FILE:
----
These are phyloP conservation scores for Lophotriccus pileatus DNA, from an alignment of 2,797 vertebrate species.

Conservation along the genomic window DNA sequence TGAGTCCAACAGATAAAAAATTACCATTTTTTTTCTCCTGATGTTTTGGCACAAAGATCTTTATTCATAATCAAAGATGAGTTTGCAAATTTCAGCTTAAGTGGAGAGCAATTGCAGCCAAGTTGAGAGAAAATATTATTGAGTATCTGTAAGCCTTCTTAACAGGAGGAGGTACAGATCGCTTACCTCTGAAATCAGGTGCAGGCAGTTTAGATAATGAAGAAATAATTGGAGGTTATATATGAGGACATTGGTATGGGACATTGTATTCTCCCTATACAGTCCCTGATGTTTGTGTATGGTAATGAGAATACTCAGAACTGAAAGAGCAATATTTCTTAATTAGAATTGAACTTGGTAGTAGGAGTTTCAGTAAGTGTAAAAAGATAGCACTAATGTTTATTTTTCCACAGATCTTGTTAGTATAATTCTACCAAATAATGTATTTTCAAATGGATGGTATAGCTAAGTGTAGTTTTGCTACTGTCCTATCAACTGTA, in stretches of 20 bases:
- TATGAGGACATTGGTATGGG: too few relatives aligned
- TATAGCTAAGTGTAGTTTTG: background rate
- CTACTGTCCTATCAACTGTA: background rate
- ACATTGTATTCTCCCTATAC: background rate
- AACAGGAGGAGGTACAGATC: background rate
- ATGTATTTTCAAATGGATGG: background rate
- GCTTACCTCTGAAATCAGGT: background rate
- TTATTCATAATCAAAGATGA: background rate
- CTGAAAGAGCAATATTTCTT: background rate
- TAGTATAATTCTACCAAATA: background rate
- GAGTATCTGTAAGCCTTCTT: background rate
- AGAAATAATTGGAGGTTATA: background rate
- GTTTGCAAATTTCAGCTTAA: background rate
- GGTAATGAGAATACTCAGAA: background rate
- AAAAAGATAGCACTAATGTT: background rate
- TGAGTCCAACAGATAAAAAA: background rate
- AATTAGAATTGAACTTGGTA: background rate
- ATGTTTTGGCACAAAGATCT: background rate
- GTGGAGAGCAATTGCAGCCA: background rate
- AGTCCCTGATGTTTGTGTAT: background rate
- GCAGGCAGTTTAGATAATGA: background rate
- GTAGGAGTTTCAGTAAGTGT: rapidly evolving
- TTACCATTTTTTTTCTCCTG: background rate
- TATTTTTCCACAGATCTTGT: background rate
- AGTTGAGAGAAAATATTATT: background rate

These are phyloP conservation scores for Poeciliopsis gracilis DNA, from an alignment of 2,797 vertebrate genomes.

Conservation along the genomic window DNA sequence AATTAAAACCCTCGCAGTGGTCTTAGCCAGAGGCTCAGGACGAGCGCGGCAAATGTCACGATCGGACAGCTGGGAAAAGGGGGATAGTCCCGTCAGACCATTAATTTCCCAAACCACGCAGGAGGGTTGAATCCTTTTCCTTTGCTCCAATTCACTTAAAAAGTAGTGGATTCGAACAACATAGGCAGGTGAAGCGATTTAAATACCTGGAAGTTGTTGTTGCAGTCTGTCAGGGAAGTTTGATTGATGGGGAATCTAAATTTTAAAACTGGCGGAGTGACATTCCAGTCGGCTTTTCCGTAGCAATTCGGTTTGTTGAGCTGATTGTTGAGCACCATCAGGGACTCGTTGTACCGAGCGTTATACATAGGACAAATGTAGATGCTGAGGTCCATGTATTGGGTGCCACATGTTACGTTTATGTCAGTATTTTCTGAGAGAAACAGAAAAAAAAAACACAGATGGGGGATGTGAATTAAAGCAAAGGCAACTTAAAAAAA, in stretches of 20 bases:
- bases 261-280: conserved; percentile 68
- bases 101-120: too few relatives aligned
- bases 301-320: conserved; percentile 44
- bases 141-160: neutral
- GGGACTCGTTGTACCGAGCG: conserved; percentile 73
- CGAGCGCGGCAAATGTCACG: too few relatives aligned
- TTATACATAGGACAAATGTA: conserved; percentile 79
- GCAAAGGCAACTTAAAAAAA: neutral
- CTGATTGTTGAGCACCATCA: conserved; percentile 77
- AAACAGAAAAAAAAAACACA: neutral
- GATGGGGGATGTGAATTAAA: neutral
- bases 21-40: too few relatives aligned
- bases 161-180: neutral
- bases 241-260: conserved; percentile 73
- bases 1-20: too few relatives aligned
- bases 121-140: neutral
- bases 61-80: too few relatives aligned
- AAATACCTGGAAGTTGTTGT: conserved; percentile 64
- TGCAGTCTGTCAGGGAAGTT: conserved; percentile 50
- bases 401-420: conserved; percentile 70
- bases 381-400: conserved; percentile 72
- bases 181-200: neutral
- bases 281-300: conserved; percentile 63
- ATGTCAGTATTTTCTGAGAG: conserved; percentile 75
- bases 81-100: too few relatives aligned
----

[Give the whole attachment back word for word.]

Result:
These are phyloP conservation scores for Lophotriccus pileatus DNA, from an alignment of 2,797 vertebrate species.

Conservation along the genomic window DNA sequence TGAGTCCAACAGATAAAAAATTACCATTTTTTTTCTCCTGATGTTTTGGCACAAAGATCTTTATTCATAATCAAAGATGAGTTTGCAAATTTCAGCTTAAGTGGAGAGCAATTGCAGCCAAGTTGAGAGAAAATATTATTGAGTATCTGTAAGCCTTCTTAACAGGAGGAGGTACAGATCGCTTACCTCTGAAATCAGGTGCAGGCAGTTTAGATAATGAAGAAATAATTGGAGGTTATATATGAGGACATTGGTATGGGACATTGTATTCTCCCTATACAGTCCCTGATGTTTGTGTATGGTAATGAGAATACTCAGAACTGAAAGAGCAATATTTCTTAATTAGAATTGAACTTGGTAGTAGGAGTTTCAGTAAGTGTAAAAAGATAGCACTAATGTTTATTTTTCCACAGATCTTGTTAGTATAATTCTACCAAATAATGTATTTTCAAATGGATGGTATAGCTAAGTGTAGTTTTGCTACTGTCCTATCAACTGTA, in stretches of 20 bases:
- TATGAGGACATTGGTATGGG: too few relatives aligned
- TATAGCTAAGTGTAGTTTTG: background rate
- CTACTGTCCTATCAACTGTA: background rate
- ACATTGTATTCTCCCTATAC: background rate
- AACAGGAGGAGGTACAGATC: background rate
- ATGTATTTTCAAATGGATGG: background rate
- GCTTACCTCTGAAATCAGGT: background rate
- TTATTCATAATCAAAGATGA: background rate
- CTGAAAGAGCAATATTTCTT: background rate
- TAGTATAATTCTACCAAATA: background rate
- GAGTATCTGTAAGCCTTCTT: background rate
- AGAAATAATTGGAGGTTATA: background rate
- GTTTGCAAATTTCAGCTTAA: background rate
- GGTAATGAGAATACTCAGAA: background rate
- AAAAAGATAGCACTAATGTT: background rate
- TGAGTCCAACAGATAAAAAA: background rate
- AATTAGAATTGAACTTGGTA: background rate
- ATGTTTTGGCACAAAGATCT: background rate
- GTGGAGAGCAATTGCAGCCA: background rate
- AGTCCCTGATGTTTGTGTAT: background rate
- GCAGGCAGTTTAGATAATGA: background rate
- GTAGGAGTTTCAGTAAGTGT: rapidly evolving
- TTACCATTTTTTTTCTCCTG: background rate
- TATTTTTCCACAGATCTTGT: background rate
- AGTTGAGAGAAAATATTATT: background rate

These are phyloP conservation scores for Poeciliopsis gracilis DNA, from an alignment of 2,797 vertebrate genomes.

Conservation along the genomic window DNA sequence AATTAAAACCCTCGCAGTGGTCTTAGCCAGAGGCTCAGGACGAGCGCGGCAAATGTCACGATCGGACAGCTGGGAAAAGGGGGATAGTCCCGTCAGACCATTAATTTCCCAAACCACGCAGGAGGGTTGAATCCTTTTCCTTTGCTCCAATTCACTTAAAAAGTAGTGGATTCGAACAACATAGGCAGGTGAAGCGATTTAAATACCTGGAAGTTGTTGTTGCAGTCTGTCAGGGAAGTTTGATTGATGGGGAATCTAAATTTTAAAACTGGCGGAGTGACATTCCAGTCGGCTTTTCCGTAGCAATTCGGTTTGTTGAGCTGATTGTTGAGCACCATCAGGGACTCGTTGTACCGAGCGTTATACATAGGACAAATGTAGATGCTGAGGTCCATGTATTGGGTGCCACATGTTACGTTTATGTCAGTATTTTCTGAGAGAAACAGAAAAAAAAAACACAGATGGGGGATGTGAATTAAAGCAAAGGCAACTTAAAAAAA, in stretches of 20 bases:
- bases 261-280: conserved; percentile 68
- bases 101-120: too few relatives aligned
- bases 301-320: conserved; percentile 44
- bases 141-160: neutral
- GGGACTCGTTGTACCGAGCG: conserved; percentile 73
- CGAGCGCGGCAAATGTCACG: too few relatives aligned
- TTATACATAGGACAAATGTA: conserved; percentile 79
- GCAAAGGCAACTTAAAAAAA: neutral
- CTGATTGTTGAGCACCATCA: conserved; percentile 77
- AAACAGAAAAAAAAAACACA: neutral
- GATGGGGGATGTGAATTAAA: neutral
- bases 21-40: too few relatives aligned
- bases 161-180: neutral
- bases 241-260: conserved; percentile 73
- bases 1-20: too few relatives aligned
- bases 121-140: neutral
- bases 61-80: too few relatives aligned
- AAATACCTGGAAGTTGTTGT: conserved; percentile 64
- TGCAGTCTGTCAGGGAAGTT: conserved; percentile 50
- bases 401-420: conserved; percentile 70
- bases 381-400: conserved; percentile 72
- bases 181-200: neutral
- bases 281-300: conserved; percentile 63
- ATGTCAGTATTTTCTGAGAG: conserved; percentile 75
- bases 81-100: too few relatives aligned